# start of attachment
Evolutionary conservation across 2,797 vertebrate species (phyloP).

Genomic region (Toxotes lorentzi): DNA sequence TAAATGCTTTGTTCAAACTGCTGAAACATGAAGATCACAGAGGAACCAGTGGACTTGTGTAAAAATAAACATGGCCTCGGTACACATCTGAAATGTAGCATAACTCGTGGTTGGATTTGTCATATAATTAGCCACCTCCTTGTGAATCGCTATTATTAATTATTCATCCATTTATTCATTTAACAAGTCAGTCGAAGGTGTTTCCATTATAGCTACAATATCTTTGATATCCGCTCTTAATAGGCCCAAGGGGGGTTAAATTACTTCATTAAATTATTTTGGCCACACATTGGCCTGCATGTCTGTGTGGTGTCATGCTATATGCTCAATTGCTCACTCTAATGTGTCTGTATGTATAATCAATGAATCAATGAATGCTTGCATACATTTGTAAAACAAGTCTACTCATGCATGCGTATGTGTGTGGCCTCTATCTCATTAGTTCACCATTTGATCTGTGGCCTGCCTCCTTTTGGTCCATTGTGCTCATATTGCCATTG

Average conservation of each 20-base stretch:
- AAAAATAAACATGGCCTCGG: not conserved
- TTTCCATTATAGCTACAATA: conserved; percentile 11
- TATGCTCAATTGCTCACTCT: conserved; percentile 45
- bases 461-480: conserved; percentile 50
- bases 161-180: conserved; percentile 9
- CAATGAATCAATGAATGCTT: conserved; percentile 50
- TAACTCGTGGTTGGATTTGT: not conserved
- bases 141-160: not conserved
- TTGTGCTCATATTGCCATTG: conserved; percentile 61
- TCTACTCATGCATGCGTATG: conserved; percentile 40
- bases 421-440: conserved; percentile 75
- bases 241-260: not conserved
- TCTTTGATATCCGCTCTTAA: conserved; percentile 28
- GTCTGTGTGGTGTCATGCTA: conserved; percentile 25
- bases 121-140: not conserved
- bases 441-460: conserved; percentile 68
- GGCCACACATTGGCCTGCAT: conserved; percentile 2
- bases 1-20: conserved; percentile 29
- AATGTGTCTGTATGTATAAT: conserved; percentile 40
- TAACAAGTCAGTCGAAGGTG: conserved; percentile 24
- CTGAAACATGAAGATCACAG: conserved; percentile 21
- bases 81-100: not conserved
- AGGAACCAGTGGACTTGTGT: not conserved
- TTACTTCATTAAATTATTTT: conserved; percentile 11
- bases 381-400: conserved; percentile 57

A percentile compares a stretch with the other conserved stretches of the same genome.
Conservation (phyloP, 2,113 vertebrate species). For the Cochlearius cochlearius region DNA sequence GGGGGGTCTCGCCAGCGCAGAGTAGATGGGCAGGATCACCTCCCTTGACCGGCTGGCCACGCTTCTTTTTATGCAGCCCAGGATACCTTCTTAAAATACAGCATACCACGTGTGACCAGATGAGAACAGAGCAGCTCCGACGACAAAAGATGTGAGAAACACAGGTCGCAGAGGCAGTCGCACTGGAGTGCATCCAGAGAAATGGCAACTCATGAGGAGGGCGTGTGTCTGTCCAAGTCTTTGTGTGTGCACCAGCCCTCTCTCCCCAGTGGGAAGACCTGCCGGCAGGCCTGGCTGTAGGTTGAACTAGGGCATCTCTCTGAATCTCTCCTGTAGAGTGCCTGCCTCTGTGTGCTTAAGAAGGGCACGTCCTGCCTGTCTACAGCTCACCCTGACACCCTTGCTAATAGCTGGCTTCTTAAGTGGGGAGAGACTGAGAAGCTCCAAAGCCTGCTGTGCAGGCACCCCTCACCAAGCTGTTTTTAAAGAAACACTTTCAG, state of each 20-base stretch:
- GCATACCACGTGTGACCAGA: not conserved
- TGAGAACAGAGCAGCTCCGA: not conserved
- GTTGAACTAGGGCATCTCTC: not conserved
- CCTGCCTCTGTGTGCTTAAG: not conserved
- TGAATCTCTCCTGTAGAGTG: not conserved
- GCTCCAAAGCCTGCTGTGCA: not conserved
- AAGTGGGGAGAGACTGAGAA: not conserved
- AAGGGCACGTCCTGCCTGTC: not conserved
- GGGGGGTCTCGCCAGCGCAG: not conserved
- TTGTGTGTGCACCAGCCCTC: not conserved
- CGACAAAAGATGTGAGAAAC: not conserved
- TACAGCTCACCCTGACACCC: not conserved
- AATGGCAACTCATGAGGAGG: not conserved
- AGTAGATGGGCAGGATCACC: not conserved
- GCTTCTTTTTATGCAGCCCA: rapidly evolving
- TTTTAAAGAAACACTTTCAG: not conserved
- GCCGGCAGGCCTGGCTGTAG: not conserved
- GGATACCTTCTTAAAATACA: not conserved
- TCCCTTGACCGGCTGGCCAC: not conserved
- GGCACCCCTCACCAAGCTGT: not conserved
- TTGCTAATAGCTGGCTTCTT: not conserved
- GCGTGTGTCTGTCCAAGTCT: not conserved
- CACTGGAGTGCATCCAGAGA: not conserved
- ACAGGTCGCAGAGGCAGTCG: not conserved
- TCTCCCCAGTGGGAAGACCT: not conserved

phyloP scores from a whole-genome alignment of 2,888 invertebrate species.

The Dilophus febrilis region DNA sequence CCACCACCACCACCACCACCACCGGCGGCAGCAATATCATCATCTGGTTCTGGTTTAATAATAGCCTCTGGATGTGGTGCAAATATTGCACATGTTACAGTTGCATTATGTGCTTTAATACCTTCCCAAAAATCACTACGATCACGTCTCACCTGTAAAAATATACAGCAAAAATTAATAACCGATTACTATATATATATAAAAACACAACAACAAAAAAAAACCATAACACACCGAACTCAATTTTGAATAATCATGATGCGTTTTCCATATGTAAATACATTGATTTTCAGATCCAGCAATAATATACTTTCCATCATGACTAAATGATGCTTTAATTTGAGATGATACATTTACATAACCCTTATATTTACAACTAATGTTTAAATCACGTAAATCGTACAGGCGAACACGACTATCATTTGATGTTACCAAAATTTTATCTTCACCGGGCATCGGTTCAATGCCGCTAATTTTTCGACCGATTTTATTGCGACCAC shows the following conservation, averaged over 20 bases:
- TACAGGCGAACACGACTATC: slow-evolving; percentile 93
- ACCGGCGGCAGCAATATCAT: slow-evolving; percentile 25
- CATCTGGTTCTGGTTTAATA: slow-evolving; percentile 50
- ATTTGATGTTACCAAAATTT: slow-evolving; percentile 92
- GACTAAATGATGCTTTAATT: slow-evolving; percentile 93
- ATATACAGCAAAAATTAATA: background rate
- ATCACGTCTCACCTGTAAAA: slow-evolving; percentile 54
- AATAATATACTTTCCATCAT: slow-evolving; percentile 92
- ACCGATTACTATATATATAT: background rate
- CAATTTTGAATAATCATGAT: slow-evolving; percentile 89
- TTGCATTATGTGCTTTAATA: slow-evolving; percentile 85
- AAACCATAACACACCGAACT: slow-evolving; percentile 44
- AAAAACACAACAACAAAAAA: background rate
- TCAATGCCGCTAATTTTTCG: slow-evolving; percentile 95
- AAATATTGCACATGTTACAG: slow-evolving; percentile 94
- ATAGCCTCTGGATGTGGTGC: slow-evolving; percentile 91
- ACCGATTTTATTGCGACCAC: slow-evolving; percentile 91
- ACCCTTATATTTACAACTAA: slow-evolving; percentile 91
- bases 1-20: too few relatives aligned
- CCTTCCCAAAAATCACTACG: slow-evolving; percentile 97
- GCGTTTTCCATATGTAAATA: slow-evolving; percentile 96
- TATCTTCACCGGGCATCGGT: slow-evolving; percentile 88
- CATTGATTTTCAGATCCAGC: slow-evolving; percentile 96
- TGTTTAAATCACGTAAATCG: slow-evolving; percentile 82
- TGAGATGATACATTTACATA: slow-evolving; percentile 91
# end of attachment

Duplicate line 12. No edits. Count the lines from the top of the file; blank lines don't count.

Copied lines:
- TTGTGCTCATATTGCCATTG: conserved; percentile 61